If you still have income from the Netherlands

If you do not live in the Netherlands, but you do have income from the Netherlands, an assessment must be made as to whether you are compulsorily covered by the Dutch national insurance schemes. This is dependent on the income you have in the Netherlands. In the following situations you are compulsorily covered by all national insurances schemes:

  • Your income from work that is performed in the Netherlands in salaried employment is subject to wage tax. The condition is that the work is exclusively performed in the Netherlands. Also in the periods that your work is temporarily interrupted due to illness, pregnancy, accident, unemployment, paid leave, strike or exclusion, your remain insured.
  • You do not reside in the Netherlands, but you exclusively perform your work in the Netherlands as a self-employed person.
  • You belong to the personnel working on means of transport of a Dutch enterprise (including inland navigation and Rhine navigation). Additional conditions are that you do not exclusively perform work in your country of residence and that you do not work for a foreign branch or a foreign permanent representation of a Dutch enterprise.

Please note!

Since 1 May 2010, the regulations have changed. Does this situation only apply to you as from 1 May 2010? If so, you are still insured in your country of residence if more than 25% of your work is performed in your country of residence. Even if you are a crew member on a seagoing vessel you can be compulsorily covered by the national insurance schemes. Your employer can provide you with information about this.

In certain exceptional situations your continue to be compulsorily covered by the Dutch national insurance schemes. Examples include:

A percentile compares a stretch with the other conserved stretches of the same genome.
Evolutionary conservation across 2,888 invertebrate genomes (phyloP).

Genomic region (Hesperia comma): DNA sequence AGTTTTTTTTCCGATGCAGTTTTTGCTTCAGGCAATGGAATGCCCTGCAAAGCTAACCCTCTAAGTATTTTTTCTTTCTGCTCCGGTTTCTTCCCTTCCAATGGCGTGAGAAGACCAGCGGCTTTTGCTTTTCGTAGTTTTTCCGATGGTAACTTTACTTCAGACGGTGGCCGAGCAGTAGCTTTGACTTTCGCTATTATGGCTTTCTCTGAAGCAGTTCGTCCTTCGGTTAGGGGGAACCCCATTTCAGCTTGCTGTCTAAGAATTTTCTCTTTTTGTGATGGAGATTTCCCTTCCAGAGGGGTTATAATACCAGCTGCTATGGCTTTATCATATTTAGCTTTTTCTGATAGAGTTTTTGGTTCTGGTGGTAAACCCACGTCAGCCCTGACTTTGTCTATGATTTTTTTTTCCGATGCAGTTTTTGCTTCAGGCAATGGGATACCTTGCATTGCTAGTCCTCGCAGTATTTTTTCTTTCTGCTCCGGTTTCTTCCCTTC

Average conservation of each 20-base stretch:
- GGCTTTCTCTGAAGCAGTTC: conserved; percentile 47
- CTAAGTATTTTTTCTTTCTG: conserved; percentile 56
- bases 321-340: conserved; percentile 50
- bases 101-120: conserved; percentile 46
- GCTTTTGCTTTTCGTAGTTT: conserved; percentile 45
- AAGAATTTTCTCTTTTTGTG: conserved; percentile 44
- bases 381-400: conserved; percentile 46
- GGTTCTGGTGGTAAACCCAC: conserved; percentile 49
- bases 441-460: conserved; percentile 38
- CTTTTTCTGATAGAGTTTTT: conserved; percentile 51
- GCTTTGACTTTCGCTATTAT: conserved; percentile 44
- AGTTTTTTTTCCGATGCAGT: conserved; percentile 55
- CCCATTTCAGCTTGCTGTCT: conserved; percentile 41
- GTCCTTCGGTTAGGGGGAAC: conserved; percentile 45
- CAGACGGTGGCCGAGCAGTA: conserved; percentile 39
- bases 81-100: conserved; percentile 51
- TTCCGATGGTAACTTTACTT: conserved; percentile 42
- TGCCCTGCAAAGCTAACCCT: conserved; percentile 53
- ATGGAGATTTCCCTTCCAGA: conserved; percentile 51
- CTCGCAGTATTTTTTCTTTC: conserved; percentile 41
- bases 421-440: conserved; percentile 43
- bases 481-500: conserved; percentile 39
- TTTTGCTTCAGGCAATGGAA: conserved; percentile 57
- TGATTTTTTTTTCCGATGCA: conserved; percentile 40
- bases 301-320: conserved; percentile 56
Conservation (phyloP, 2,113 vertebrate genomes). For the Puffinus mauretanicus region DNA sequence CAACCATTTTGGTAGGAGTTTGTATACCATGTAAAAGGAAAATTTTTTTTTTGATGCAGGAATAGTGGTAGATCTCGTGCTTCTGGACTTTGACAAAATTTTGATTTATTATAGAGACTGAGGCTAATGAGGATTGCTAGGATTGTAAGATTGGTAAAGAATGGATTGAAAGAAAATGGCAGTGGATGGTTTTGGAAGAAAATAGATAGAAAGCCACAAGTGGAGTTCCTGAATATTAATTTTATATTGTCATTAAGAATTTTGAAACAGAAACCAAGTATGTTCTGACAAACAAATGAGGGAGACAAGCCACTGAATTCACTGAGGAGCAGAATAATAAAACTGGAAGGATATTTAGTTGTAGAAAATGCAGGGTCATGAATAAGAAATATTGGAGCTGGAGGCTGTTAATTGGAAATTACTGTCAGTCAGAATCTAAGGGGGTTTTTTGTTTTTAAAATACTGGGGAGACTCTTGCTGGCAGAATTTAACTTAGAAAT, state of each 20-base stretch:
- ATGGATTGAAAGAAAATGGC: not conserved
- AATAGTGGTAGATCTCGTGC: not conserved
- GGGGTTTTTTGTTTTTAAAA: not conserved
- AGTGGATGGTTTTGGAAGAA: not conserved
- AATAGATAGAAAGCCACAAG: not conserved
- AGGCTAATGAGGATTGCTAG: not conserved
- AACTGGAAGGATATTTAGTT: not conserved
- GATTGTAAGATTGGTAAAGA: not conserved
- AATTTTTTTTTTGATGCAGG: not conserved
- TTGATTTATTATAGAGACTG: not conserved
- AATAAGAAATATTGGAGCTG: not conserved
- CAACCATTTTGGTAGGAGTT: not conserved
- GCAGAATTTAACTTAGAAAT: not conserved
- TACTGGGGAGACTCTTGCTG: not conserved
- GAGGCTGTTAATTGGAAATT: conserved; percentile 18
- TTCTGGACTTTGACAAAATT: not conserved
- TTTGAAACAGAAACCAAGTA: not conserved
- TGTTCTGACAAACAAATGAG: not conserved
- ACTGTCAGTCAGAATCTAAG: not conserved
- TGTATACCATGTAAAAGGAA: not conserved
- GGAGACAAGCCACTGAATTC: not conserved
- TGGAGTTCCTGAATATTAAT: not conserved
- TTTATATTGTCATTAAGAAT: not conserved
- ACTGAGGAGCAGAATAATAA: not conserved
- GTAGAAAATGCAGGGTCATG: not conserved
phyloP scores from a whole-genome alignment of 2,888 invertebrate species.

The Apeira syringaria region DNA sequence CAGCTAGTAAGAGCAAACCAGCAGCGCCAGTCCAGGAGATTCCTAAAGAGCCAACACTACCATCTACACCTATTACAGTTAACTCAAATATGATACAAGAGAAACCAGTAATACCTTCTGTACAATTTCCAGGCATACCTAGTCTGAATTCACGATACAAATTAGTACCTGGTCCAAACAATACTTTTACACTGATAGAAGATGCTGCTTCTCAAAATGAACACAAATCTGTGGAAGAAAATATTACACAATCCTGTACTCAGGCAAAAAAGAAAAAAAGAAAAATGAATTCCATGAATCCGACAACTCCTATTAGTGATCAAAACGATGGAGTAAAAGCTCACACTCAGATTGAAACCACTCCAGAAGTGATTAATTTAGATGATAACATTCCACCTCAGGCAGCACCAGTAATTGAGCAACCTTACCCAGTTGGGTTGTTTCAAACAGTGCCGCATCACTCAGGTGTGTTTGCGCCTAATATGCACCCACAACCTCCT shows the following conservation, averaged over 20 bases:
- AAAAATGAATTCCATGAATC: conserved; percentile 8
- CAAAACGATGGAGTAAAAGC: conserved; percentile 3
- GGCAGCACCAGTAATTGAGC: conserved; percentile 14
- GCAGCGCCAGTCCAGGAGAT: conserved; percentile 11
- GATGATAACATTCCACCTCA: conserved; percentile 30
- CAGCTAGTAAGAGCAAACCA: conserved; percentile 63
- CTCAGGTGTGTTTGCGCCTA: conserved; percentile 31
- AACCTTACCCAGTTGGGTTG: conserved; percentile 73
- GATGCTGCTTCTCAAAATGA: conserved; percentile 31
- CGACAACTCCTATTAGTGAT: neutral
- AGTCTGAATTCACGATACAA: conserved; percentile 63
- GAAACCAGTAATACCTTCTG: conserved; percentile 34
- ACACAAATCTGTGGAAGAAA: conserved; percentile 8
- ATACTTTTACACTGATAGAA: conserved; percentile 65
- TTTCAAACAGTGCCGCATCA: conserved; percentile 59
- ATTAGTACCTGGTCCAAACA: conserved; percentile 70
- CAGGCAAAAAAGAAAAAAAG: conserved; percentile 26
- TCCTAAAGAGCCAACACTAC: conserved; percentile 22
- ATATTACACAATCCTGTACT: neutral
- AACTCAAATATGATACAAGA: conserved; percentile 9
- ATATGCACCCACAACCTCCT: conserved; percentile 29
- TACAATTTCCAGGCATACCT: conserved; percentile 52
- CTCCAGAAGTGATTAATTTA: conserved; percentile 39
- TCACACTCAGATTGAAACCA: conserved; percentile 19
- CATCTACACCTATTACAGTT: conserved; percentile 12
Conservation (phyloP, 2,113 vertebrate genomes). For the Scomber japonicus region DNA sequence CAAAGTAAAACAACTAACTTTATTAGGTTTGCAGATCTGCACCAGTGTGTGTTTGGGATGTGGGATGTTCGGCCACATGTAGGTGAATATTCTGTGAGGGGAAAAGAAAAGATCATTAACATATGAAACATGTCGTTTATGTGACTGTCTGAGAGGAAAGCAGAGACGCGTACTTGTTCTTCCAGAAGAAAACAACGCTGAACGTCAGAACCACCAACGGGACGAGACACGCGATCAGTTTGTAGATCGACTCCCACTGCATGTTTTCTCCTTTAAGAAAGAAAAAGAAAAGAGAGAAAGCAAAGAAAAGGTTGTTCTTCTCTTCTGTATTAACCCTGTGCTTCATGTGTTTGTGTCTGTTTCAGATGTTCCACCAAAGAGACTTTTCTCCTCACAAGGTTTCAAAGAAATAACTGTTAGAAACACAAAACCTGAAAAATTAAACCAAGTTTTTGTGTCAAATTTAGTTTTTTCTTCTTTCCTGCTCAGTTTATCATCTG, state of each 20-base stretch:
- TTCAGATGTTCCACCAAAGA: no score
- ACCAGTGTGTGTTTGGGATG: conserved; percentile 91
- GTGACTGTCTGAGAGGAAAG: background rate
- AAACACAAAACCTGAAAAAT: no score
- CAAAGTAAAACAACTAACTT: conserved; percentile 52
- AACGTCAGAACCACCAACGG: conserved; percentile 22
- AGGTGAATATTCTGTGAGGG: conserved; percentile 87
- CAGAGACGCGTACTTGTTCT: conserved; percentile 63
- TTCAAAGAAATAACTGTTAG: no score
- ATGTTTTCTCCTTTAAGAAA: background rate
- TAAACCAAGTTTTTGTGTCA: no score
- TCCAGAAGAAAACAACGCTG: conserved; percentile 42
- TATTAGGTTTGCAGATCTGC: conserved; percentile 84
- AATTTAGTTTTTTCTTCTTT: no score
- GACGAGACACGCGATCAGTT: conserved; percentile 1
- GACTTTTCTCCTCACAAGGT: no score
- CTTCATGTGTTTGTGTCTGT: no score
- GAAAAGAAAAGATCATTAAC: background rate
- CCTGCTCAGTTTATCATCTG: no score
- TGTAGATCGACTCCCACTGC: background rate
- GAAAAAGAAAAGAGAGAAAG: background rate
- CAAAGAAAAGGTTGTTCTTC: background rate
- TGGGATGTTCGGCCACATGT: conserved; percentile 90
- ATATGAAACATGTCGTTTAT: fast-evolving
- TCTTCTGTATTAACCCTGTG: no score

• You are transferred as a member of the military or other official.
  • You are transferred as an employee with a secondment certificate (a certificate of the Social Insurance Bank, which states that you are covered by social insurance in the Netherlands during the period of secondment).

Calculation of the contribution

If you are compulsorily insured in the Netherlands, your Dutch social insurances will, of course, continue to apply to you. In that case, you must pay contributions on your income. The national insurance contributions owed by you are calculated on the contribution base. The contribution base is derived from the taxable income in box 1. Please contact the Tax Information Line for Non-resident Tax Issues for further information.

Please note!

If the aforementioned situations do not apply to you, it is still possible that you owe contributions in the Netherlands. For example, this is possible if you moved abroad after you stopped working and continue receiving a statutory benefit or pension from the Netherlands. Do you live in a treaty country? If so, it is possible that you are eligible for medical care in your country of residence. This also applies to your family members who are not insured under the Exceptional Medical Expenses Act. Your country of residence is allowed to recover the expenses of this medical care from the Netherlands. The Netherlands can in turn request a contribution to those costs from you. This is the foreign country healthcare insurance contribution. The contributions are calculated in the same way as the nominal and income related healthcare insurance contributions and the contributions under the Exceptional Medical Expenses Act. These contributions are collected by the College voor zorgverzekeringen (CVZ, Healthcare Insurance Board) and not by the Tax Administration.

If you are no longer compulsorily insured in the Netherlands under the General Old Age Pensions Act, the Surviving Dependants Act and/or the Exceptional Medical Expenses Act, please go to You no longer have any income from the Netherlands for further information. This information also applies to you.

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